“Please deactivate all electronic devices as we make our final descent into Seattle, Washington,” came the female flight attendant’s voice over the jet’s public address system.
Teena Fields, caught in mid-sentence in her latest dissertation on World War II battles in the Pacific Theater, sighed in disappointment. She had hoped to finish that section before landing. Now she probably wouldn’t get back to it until after meeting the town car at SeaTac, having dinner with her colleagues from the university, and checking in with Tommy and the kids back home in Atlanta.
“Going to be a late night,” she muttered, powering down the laptop and closing the lid.
The salesman to her right, who had introduced himself as Morris before Teena had hurtled herself headlong into the mid-20th Century Phillipines, was still poking away at a video game on his smartphone.
She leaned over and said, “We’re supposed to shut everything down.”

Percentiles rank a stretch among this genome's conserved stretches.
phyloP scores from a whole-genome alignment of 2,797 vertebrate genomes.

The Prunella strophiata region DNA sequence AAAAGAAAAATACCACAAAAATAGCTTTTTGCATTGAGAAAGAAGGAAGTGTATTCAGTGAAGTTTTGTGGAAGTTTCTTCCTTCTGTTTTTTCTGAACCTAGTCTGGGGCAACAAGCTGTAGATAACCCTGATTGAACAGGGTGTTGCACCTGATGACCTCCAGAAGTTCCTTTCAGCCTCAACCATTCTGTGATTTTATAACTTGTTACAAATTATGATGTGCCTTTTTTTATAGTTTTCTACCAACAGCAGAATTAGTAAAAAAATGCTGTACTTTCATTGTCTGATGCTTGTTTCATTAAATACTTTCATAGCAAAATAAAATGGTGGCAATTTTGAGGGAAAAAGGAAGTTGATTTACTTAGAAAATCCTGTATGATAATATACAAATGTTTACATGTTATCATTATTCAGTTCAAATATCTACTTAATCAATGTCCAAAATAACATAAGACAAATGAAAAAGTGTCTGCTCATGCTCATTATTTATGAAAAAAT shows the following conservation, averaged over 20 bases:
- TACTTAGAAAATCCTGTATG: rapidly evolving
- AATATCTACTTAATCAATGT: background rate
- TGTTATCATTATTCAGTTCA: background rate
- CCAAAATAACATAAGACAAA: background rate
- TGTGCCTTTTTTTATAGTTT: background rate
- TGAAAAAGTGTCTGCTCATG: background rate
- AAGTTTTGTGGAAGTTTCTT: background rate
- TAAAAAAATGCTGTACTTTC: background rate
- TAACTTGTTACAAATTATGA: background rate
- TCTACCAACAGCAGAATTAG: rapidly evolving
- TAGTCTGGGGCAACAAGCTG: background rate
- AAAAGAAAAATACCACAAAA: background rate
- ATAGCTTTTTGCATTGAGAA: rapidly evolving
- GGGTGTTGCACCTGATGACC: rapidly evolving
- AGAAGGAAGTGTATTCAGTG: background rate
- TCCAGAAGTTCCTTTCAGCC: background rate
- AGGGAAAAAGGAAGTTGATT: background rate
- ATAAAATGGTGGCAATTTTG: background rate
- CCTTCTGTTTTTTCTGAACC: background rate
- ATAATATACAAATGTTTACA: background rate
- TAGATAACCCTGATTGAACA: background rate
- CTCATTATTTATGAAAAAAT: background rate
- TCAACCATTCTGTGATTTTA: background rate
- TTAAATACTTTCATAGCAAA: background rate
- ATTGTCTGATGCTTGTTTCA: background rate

Morris huffed. “I’ve almost beaten this level,” he growled. Thumbs tapped on the screen.
Teena watched as a male flight attendant walked up the aisle, checking to make sure the instruction had been followed. “Better switch it off,” she whispered.
“Almost!” he hissed.
The historian rolled her eyes and just shook her head when she heard the inevitable: “Sir, you really need to turn that off. Now.”
“Goddammit!” Morris snapped, shaking the phone at the flight attendant. “You made me mess up! Now I have to start all–” The plane lurched. He didn’t have a very good grip on the phone. It went spiraling through the air, smacked against the back of Teena’s seat, and then slid down the aisle as the jet went into a screeching plunge.
Game over, she thought, before the blue glow engulfed her.